This is not a happy situation for the international community as the stock of the jihadists has once again gone up in the eyes of the local people. This will certainly cause near-term setback to the war against terror as Pakistani troops will not have any worthwhile 'humint' (human intelligence).
To cap it all is the economic crisis the floods are bound to trigger off. Pakistan's growth rate, which was 4.1 per cent last year, is projected to be between zero to two per cent in the 2010-11 fiscal year. Inflation too is likely to Pakistan's vibrant textile industry, which has been contributing handsomely to the nation's economy, is going to be worst hit because the cotton crop has been severely damaged, perhaps to the extent of 25 per cent or even more. Therefore, Pakistan has a complex web of problems to grapple in the coming months and years - economic, law and order, social, strategic and military - not to speak of the humanitarian disaster that has to deal with. The floods would also inevitably trigger off a food crisis as the granaries of the nation - Punjab and Sind - have been affected very badly.
The enormity of the floods disaster is truly great. Zardari went on record saying that it could take three or more years for Pakistan to recover from the floods. United Nations Secretary General Ban ki Moon described it as "a global disaster" and "a slow motion tsunami". He appealed to the international community for a swift $ 460 million aid and said: "Pakistan is facing a slow-motion tsunami. Its destructive powers will accumulate and grow with time." But such is the "image deficit" being faced by Pakistan that weeks after the natural disaster only half that amount has been garnered. If there is anything that hasn't come flooding to Pakistan, it is international aid at this time of crisis.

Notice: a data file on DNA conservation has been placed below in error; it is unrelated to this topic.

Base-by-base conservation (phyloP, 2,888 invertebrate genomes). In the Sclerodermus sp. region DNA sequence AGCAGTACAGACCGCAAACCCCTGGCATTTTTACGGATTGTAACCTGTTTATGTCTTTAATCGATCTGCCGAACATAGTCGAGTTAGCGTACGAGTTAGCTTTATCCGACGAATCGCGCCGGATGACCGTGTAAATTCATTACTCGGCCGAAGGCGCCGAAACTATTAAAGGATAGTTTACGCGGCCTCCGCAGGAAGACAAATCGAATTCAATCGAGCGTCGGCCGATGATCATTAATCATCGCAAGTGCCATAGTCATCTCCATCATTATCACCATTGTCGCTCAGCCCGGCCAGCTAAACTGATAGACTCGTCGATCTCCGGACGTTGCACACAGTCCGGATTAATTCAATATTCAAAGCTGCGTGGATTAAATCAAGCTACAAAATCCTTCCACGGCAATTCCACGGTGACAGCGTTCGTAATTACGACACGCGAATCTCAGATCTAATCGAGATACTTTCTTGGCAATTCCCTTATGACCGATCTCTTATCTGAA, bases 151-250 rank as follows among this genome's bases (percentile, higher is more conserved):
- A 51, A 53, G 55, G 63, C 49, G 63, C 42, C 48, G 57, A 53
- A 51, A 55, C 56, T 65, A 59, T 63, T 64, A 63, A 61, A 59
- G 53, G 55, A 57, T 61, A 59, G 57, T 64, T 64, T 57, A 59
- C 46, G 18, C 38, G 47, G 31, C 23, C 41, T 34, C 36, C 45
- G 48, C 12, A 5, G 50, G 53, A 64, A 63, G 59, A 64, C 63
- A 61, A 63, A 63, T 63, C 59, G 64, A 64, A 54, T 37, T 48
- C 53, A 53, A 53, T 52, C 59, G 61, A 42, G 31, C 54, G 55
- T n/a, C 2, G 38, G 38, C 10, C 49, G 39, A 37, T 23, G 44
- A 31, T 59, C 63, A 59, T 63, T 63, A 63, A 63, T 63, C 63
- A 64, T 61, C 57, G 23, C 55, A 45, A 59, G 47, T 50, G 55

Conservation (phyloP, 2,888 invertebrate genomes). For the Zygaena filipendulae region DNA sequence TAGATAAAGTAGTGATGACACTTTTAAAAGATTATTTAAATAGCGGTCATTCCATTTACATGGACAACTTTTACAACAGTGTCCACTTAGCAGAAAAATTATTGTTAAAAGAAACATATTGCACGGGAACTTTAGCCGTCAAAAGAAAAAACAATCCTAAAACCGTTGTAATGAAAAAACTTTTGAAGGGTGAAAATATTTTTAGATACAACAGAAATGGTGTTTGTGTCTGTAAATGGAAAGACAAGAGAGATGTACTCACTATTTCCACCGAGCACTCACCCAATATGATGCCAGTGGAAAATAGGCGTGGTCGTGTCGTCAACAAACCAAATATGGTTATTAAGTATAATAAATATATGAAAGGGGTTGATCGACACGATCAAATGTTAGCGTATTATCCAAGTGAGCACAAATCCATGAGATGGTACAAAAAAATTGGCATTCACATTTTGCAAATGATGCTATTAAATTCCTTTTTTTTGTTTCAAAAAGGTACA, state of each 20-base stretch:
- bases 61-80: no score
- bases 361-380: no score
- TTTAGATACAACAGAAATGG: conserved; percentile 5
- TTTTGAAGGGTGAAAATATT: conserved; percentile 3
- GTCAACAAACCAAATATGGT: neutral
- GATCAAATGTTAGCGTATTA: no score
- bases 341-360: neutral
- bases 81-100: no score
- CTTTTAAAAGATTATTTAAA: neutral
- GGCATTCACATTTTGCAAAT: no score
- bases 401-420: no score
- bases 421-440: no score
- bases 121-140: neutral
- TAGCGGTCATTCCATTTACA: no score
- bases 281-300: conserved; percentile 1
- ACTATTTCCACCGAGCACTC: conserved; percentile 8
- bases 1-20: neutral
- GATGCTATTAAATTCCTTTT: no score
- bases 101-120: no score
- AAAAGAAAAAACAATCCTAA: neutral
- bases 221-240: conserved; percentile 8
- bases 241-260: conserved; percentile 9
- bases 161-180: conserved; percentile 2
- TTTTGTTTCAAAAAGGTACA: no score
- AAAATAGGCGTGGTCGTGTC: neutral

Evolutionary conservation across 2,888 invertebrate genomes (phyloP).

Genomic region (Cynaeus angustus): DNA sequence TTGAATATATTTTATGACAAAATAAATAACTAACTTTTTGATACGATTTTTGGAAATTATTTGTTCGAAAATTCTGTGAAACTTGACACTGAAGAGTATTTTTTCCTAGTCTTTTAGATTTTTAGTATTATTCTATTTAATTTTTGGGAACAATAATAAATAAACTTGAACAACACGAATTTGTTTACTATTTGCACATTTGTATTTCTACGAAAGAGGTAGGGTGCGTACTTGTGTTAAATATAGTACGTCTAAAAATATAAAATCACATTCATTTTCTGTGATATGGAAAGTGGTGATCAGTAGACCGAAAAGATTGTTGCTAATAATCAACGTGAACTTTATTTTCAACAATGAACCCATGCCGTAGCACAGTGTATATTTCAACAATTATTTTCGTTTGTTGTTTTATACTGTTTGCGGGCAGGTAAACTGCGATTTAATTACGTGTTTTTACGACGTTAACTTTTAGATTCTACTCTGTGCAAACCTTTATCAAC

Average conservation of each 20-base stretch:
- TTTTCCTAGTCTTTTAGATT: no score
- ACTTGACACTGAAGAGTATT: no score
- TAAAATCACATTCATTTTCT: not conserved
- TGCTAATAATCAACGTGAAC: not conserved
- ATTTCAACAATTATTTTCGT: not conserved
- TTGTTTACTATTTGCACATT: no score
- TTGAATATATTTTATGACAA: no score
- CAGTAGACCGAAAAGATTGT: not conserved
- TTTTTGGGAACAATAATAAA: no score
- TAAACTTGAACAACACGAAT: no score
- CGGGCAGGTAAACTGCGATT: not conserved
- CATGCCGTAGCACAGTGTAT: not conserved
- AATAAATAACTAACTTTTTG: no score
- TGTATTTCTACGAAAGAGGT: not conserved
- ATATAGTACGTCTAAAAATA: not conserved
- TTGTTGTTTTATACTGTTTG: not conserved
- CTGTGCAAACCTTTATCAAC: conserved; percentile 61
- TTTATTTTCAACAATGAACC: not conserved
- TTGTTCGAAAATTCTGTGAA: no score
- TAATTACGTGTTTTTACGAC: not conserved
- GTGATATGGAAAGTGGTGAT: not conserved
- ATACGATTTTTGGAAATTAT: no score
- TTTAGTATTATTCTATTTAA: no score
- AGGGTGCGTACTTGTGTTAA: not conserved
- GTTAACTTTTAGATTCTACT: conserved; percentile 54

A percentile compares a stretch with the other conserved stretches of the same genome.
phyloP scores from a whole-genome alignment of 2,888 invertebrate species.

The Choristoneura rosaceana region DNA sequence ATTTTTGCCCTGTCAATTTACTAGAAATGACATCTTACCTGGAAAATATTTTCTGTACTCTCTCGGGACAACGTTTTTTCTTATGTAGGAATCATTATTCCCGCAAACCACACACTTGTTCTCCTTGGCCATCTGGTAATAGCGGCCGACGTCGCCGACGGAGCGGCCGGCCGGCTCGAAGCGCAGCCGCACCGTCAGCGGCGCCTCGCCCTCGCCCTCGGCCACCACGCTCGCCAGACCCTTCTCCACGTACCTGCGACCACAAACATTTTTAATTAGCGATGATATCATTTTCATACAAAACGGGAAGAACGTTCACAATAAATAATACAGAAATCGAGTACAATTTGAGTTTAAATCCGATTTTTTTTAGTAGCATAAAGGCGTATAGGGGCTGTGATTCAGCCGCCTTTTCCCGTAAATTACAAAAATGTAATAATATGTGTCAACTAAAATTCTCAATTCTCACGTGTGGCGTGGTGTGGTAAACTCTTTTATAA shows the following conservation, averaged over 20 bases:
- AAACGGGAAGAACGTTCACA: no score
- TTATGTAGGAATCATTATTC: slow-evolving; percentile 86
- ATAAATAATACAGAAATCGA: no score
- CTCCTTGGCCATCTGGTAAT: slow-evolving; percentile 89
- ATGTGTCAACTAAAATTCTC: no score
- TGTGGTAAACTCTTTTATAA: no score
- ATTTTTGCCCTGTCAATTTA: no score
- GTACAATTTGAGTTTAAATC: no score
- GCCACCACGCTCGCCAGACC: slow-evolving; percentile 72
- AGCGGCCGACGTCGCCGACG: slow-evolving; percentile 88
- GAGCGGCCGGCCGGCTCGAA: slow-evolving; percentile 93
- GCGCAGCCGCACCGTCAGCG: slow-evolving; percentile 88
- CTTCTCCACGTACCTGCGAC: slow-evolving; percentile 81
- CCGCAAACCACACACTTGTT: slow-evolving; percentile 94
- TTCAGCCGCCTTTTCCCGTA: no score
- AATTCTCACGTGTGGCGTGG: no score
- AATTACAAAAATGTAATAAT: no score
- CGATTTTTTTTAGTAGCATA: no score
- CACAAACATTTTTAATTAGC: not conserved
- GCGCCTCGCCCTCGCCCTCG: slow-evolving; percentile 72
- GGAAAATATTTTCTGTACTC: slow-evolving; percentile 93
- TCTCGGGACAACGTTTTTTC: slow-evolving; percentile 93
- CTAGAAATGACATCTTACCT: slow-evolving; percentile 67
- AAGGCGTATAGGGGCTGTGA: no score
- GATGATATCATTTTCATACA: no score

Children on the island of Bhola wade
through floodwater after a tropical
cyclone and tidal wave hit the area on
Nov. 13, 1970. The storm killed as many
as 500,000 people and contributed to
the secession of Bangladesh from
Pakistan in 1971.
The aid funds generated so far are paltry considering that Pakistan is going to need anywhere between $ 10 to 15 billion to restore normalcy. This figure was given by Pakistan's High Commissioner to Britain Wajid Shamsul Hasan who said his nation would require a Marshall Plan. The US has expectedly latched on to the opportunity and emerged as the single largest aid donor. Washington has already given $ 90 million to Pakistan and has pledged further aid material of $ 60 million, bringing its share of aid material to an impressive $ 150 million. In contrast, China, the "all-weather friend" of Pakistan, has pledged just $ 7.2 million. The UK has pledged 60 million pounds, while Russia's aid effort remained limited to just a couple of plane loads of tents.
In this context, the Indian aid material offer of $ 5 million (with Prime Minister Manmohan Singh's stated intent to do even more) has come as a diplomatic bolt from the blue for Pakistan. Left to itself, Islamabad would have rejected the Indian aid offer outright. But then things are not that simple. Pakistan had to convey its acceptance after a week's dithering. Needless to say, Pakistan would be waiting for the first available opportunity to get even with India and come up with a counter aid offer as and when the next natural disaster hits India. Returning the favour for the Leh cloudburst victims would have been foolishly crude for Pakistan.